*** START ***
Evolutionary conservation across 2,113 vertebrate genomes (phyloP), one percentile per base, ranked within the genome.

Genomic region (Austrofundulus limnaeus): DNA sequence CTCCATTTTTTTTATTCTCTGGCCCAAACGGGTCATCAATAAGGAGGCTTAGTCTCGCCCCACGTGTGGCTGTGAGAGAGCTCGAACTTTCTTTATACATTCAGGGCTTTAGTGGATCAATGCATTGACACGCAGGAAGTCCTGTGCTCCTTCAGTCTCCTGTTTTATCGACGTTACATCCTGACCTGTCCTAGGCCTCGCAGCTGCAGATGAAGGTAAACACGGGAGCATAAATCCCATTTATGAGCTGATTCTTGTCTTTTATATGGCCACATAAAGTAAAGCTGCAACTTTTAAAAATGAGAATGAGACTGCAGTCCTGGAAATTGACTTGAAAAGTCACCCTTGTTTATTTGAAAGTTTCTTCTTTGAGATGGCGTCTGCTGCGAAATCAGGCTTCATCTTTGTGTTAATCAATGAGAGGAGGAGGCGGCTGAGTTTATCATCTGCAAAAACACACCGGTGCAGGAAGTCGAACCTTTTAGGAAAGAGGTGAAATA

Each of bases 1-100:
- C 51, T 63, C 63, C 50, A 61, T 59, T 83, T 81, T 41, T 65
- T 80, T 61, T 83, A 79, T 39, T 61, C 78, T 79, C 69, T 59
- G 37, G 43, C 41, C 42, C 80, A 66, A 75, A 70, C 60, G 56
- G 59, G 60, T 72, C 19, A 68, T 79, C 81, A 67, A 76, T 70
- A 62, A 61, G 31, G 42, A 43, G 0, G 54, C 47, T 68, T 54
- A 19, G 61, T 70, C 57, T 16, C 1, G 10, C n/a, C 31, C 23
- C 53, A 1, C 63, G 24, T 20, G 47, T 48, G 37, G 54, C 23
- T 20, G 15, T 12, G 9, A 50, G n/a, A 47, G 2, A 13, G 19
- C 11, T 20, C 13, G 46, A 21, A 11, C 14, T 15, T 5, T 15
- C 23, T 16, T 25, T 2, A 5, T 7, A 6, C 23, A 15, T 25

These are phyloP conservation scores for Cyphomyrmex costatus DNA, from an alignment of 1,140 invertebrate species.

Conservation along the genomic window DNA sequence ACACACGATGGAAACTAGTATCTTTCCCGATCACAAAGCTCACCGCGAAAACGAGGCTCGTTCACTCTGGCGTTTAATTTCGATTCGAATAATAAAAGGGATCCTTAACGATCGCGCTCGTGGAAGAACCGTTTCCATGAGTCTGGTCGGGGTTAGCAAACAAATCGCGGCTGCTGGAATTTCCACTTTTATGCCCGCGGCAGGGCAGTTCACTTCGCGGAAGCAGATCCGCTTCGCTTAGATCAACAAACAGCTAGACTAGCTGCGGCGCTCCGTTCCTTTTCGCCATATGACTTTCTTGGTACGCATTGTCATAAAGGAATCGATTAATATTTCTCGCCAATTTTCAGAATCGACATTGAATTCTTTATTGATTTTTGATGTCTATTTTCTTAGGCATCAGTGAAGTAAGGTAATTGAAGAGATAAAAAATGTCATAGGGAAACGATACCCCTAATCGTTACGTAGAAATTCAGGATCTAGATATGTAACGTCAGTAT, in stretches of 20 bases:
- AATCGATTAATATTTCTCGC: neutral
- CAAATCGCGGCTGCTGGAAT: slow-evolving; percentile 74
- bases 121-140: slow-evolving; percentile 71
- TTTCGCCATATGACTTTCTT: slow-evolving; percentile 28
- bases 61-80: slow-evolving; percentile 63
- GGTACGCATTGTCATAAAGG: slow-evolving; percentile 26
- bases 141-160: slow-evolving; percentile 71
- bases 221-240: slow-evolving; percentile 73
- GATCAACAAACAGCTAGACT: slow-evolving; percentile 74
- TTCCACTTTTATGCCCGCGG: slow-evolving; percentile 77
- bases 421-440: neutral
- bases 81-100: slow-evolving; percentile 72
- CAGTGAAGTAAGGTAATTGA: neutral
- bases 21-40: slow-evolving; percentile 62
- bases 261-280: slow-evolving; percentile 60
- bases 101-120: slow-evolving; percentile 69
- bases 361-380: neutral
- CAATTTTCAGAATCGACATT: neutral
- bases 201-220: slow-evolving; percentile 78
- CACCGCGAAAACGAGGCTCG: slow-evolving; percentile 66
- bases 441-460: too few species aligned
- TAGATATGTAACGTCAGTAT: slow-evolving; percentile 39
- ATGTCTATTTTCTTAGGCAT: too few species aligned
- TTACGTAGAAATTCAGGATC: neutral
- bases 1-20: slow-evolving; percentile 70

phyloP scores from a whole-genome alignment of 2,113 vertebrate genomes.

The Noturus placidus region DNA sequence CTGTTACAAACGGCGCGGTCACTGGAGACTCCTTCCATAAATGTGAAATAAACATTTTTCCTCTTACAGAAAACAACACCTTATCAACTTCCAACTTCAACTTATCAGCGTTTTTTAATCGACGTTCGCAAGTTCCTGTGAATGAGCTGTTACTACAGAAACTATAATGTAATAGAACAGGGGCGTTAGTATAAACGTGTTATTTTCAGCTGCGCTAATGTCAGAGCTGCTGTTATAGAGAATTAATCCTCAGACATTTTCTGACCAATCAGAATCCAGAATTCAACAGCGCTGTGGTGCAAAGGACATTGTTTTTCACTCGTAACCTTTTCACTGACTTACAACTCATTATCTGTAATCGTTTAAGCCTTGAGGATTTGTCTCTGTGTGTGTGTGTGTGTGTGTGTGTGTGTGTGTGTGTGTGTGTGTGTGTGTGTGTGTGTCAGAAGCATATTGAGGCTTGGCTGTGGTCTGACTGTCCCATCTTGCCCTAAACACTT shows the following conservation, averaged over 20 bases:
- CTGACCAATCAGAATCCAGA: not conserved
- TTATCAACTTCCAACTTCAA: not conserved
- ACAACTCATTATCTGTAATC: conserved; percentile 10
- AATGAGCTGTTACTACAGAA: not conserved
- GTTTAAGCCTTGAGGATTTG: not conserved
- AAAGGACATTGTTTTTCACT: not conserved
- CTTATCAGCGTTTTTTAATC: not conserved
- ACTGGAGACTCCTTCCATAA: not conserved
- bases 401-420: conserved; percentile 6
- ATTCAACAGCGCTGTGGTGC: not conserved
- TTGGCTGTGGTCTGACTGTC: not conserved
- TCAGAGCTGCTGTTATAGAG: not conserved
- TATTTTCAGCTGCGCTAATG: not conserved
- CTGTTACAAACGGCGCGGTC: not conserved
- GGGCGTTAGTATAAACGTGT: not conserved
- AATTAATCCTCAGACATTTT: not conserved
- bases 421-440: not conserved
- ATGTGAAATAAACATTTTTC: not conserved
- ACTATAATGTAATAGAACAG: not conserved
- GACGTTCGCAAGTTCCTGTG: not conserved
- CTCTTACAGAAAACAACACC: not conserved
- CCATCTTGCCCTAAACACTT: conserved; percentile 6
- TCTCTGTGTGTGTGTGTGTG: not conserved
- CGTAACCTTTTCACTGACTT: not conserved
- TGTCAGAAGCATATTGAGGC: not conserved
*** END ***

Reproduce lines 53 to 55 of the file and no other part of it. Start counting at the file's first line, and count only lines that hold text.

- TTGGCTGTGGTCTGACTGTC: not conserved
- TCAGAGCTGCTGTTATAGAG: not conserved
- TATTTTCAGCTGCGCTAATG: not conserved